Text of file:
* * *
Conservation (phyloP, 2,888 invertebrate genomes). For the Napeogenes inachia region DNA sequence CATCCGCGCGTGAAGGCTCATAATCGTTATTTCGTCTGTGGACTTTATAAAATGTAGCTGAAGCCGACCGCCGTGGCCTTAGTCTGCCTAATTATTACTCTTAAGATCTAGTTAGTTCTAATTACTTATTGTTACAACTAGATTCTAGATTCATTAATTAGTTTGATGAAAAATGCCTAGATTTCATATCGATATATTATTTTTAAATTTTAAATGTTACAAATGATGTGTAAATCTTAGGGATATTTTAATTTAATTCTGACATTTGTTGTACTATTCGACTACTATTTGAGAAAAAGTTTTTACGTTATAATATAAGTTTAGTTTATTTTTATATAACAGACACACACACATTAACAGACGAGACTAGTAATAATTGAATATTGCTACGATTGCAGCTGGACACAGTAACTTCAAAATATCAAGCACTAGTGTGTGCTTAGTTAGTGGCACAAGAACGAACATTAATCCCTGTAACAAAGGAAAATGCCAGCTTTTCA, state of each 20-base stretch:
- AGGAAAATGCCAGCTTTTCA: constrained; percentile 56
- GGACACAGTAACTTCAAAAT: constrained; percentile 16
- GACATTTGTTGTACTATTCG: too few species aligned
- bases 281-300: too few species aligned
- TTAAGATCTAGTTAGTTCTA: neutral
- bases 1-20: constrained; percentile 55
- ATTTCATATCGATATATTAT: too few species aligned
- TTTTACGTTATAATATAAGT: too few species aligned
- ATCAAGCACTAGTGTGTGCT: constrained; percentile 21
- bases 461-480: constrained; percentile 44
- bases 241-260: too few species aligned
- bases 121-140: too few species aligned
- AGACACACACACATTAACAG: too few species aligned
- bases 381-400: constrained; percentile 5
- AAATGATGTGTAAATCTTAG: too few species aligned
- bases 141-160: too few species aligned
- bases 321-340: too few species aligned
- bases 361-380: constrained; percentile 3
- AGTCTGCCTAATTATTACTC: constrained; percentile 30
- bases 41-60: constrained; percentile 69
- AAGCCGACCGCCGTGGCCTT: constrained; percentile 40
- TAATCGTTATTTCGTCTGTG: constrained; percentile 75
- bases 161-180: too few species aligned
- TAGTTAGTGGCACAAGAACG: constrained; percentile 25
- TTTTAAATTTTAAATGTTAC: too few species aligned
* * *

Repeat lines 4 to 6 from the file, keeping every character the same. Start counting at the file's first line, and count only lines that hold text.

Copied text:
- GACATTTGTTGTACTATTCG: too few species aligned
- bases 281-300: too few species aligned
- TTAAGATCTAGTTAGTTCTA: neutral